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Has the magisterium only definitively interpreted five or six passages of Scripture?


A Catholic Bible scholar says that at best the Church has defined the interpretation of five or six passages of Scripture, perhaps not even that. If this is so, what’s the big deal about Catholics having a magisterium to interpret the Bible? Outside of the interpretation of these six verses or so, what use is it?


The magisterium’s usefulness with respect to interpreting Scripture isn’t based on how many definitive interpretations of individual biblical texts it has rendered. Anytime the Church rejects a heresy or defines a doctrine, it’s interpreting the biblical message, even if the sense of no particular passage is defined.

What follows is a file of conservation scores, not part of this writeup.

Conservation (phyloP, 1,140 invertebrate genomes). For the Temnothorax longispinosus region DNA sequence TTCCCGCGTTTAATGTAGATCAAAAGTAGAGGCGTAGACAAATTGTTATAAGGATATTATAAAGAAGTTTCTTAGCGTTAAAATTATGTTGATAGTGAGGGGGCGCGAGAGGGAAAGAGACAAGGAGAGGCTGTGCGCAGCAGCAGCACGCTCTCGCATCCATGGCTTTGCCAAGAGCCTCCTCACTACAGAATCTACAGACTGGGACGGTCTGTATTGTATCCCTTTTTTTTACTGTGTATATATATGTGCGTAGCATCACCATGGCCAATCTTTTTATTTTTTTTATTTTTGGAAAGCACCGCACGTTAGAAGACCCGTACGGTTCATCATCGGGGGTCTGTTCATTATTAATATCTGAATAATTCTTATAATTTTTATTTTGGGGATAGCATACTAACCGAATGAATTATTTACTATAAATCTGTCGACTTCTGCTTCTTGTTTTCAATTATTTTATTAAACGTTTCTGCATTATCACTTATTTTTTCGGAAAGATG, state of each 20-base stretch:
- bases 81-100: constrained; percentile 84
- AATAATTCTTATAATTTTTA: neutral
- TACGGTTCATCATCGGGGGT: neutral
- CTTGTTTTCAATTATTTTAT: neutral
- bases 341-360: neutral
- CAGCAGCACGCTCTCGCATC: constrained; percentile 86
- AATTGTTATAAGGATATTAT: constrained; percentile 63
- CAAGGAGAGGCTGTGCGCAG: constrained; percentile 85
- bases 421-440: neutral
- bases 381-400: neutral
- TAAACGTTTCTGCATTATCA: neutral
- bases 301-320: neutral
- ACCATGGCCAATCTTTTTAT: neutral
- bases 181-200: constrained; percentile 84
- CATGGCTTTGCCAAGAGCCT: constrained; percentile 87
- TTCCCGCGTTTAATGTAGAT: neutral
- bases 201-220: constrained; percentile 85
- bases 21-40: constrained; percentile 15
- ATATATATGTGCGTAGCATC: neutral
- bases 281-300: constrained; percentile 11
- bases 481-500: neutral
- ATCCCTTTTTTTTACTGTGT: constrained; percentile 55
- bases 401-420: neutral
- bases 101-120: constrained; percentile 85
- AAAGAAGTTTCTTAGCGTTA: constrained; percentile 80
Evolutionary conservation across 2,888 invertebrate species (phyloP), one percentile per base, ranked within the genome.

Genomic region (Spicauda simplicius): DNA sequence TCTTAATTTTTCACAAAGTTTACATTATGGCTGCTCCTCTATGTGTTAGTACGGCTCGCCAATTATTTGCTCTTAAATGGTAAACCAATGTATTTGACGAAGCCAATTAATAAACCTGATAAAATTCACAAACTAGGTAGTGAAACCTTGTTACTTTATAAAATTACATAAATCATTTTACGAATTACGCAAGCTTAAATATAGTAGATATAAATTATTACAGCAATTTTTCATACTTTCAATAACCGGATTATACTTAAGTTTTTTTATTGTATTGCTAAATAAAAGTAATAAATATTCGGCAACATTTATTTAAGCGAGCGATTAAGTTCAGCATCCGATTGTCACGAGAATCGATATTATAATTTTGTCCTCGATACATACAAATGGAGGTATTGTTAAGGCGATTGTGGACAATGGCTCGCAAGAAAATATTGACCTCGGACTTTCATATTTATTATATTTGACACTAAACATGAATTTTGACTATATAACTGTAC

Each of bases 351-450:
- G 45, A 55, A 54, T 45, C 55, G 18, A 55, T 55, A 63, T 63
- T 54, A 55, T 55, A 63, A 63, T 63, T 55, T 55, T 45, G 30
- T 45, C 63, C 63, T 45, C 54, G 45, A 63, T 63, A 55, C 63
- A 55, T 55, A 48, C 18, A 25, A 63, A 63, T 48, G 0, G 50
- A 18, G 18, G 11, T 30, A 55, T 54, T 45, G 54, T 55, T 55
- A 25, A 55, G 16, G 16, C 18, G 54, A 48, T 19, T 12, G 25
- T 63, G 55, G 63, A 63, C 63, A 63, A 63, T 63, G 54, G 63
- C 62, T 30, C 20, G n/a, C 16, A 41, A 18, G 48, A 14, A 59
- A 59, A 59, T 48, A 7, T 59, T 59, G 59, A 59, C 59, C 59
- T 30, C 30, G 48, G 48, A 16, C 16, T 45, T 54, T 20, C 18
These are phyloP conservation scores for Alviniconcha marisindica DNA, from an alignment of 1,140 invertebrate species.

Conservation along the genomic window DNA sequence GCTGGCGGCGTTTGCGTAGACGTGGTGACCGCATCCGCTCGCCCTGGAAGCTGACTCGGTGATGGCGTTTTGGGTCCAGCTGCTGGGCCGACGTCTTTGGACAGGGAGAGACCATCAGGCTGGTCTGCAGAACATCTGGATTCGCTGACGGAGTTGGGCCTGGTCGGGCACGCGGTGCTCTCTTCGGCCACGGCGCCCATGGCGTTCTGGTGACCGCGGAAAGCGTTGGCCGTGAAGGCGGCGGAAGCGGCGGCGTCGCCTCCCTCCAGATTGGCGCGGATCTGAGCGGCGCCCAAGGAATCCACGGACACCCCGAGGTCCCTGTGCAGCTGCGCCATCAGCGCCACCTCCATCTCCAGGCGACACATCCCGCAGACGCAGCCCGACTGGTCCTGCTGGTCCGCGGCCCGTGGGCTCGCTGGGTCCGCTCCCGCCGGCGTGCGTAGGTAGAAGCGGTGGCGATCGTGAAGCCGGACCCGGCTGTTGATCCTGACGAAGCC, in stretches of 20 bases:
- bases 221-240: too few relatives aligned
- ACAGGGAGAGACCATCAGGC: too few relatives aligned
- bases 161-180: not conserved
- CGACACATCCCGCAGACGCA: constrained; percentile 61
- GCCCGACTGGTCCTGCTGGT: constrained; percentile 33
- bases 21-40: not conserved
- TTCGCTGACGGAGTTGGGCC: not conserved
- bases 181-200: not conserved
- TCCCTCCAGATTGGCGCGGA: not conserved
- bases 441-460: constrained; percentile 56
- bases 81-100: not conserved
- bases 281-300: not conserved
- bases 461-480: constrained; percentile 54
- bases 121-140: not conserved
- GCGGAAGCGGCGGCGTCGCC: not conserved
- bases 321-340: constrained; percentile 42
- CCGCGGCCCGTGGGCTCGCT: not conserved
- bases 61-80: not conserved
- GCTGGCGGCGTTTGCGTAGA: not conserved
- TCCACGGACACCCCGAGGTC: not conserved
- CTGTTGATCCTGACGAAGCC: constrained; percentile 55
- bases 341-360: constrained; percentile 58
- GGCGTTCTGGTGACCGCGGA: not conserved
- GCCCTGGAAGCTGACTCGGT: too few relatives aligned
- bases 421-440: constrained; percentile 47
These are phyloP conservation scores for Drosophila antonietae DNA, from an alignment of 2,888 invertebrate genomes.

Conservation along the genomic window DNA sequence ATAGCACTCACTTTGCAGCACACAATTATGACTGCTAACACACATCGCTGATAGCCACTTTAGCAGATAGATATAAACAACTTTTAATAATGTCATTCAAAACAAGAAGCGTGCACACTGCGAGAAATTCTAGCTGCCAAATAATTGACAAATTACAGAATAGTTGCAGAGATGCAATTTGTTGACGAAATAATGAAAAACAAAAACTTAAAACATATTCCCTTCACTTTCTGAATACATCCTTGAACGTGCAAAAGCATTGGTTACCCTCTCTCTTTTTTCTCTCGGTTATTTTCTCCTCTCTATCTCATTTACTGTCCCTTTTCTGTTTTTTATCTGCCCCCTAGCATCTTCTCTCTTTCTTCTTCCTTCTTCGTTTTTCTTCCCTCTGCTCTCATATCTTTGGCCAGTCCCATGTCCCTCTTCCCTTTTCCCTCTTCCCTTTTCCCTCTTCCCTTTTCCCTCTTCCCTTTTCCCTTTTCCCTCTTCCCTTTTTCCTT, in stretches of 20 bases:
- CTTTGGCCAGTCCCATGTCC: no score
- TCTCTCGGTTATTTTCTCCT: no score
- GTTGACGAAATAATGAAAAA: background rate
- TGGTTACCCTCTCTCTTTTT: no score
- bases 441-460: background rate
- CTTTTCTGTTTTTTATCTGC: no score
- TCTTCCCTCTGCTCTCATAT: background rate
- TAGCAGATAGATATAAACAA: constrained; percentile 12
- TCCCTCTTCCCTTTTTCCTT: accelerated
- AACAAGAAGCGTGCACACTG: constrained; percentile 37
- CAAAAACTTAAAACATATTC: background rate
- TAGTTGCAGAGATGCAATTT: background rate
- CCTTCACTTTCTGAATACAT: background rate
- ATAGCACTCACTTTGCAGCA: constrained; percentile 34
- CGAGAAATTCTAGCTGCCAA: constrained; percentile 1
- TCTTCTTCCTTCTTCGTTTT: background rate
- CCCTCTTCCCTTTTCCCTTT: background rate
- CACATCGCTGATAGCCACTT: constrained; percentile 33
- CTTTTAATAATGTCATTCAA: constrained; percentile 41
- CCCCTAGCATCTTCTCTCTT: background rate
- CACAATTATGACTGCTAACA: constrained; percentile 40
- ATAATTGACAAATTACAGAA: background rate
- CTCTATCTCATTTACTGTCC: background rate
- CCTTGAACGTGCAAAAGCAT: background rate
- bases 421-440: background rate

For example, the Jehovah’s Witnesses interpretation of John 1:1, Colossians 1:15, and Revelation 3:14 (that Jesus is a mere creature and not God himself) was ruled out by the Catholic Church when it defined the divinity of Christ and existence of the Trinity (at the Councils of Nicaea and Constantinople in the fourth century). This remains so despite the lack of an ex cathedra definition by a pope or a conciliar decree precisely defining the sense of each of these passages. The Church has the power to teach infallibly the overall, doctrinal sense of biblical revelation as well as to interpret particular verses.

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